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7Jun/07Off

ALERT: Payette National Forest Travel Management Final EIS

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SAWS Action Alert

Payette National Forest Travel Management Final EIS
McCall, Idaho

Comment Deadline: July 6, 2007

Send Comments to:

    Ms. Suzanne Rainville, Forest Supervisor
    Payette National Forest
    P.O. Box 1026
    McCall, ID 83638

Fax: (208) 634-0744

Email: comments-intermtn-payette@fs.fed.us

Detailed Forest Service information available here:
http://www.fs.fed.us/r4/payette/publications/trvl_mgmt/final%20eis/final%20eis%20index_2007.shtml

Idaho State Snowmobile Association (ISSA) extensive comment information here:
http://www.snowmobile-alliance.org/Action_Alerts/07/PNF_FEIS_ISSA_Public_Comments_Info.rtf

Refer to our previous SAWS Action Alert on the Draft Environmental Impact Statement from spring of 2006 for reference information:
http://www.snowmobile-alliance.org/uploads/SAWS_Action_Alert_-_PNF_Travel_Management_DEIS.htm

SAWS Action Alert on Proposed Action - Winter 2004-2005:
http://www.snowmobile-alliance.org/2004/11/payette-national-forest-travel-management-plan/

The Payette National Forest (PNF) released the Final Environmental Impact Statement (FEIS) for their forest Travel Management Plan (TMP) about a month ago.  Since then, the comment deadline was extended by ten days until close of business (5pm MDT) July 6, 2007.  Please send in your comments as soon as possible.  We recommend sending your email by July 5.  The new TMP will affect snowmobiling and other activities in this forest for the next 10 to 15 years.  This plan is extremely biased against snowmobiling, so we need to overwhelm them once again with comments from snowmobilers and we need to do so immediately.

Summary on the Alternatives according to the FEIS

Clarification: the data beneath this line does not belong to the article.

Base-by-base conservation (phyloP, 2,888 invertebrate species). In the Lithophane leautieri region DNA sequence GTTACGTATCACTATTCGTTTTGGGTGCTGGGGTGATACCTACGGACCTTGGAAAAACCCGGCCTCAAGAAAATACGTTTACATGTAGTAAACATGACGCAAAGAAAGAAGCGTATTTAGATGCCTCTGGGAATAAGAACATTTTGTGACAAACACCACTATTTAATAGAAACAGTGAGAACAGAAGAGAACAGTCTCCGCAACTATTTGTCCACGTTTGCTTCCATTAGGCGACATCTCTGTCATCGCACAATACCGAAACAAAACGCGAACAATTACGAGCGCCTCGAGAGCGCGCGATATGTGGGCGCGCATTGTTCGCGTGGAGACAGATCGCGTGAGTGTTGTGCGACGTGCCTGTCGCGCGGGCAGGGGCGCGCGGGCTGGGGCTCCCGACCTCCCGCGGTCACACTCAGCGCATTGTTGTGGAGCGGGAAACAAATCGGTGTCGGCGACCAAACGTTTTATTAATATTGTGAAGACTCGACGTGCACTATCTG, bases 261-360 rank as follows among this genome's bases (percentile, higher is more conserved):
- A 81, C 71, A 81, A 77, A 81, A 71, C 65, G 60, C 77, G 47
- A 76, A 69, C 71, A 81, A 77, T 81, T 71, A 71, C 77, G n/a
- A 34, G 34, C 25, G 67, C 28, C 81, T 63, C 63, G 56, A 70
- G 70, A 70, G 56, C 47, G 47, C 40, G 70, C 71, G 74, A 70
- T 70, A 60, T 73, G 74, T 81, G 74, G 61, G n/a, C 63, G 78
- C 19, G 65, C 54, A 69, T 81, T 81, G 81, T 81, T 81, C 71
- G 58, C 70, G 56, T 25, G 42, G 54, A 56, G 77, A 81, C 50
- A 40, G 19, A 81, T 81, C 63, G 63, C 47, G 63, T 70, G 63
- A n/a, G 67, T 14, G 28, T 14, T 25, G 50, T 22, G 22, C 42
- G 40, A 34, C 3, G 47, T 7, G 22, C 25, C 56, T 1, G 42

• Alternative A: No Action (the same use as before this plan)
  • Alternative B: Proposed Action; closes 17,410 additional acres to snowmobiling for a total of 468,610 acres closed to snowmobiling
  • Alternative C: Would add 78,160 acres for snowmobiling; NOT the actual ISSA Proposal that suggested far more acres should be open to snowmobiling
  • Alternative D: Granola / Crunchy Proposal; closes 204,800 acres to snowmobiling
  • Alternative E: So-called “compromise” that closes an additional 114,010 acres to snowmobiling

SAWS requests that you support a revised Alternative C that includes restoring snowmobile use to those portions of the Needles and Secesh roadless areas included in the January 2005 ISSA scoping comments. There is absolutely NO reason these areas should not be re-opened to snowmobile use.

Do not be fooled by the Forest Service proposed Alternative C.  While this proposed Alternative appears to be a “motorized alternative”, it is not even close in its current language and the amount of recommended closures proposed by the Forest Service. SAWS does not support this alternative as it is currently written. The Forest Service claims in the FEIS that no NEW motorized uses can occur in recommended wilderness areas (RWA).  The fact is motorized use is not NEW in the Needles and Secesh RWAs, as it was allowed under previous forest plans.  The bottom line is there is no law or regulatory policy that requires the Forest Service to continue to prohibit snowmobile use.  In this case, the Forest Service is making the choice to continue to not re-open our previously accessible open snowmobile use areas for NO valid reason.

That is just the tip of the iceberg.  People that are familiar with many travel plans over the past years concur that the PNF FEIS is one of the worst documents they have ever seen.  It is blatantly biased towards the anti-motorized use crowd.  The conclusions by the Forest Service are based on unreliable, outdated and incorrect information.  People cannot read the maps very easily and figure out what they are getting taken away from them.  The document is confusing and misleading.  It is almost as if the Forest Service is begging for a court appearance; which they will most definitely receive if the current proposed Alternative B becomes the final Record of Decision for this plan.

The Idaho State Snowmobile Association has prepared a long and detailed list of points to use when submitting your comments (see link above).  The ISSA comments are very well done and can not be improved upon by SAWS whatsoever, so SAWS is simply going to par down for this alert some of what they are asking snowmobilers to tell the Forest Service rather than try to write our own.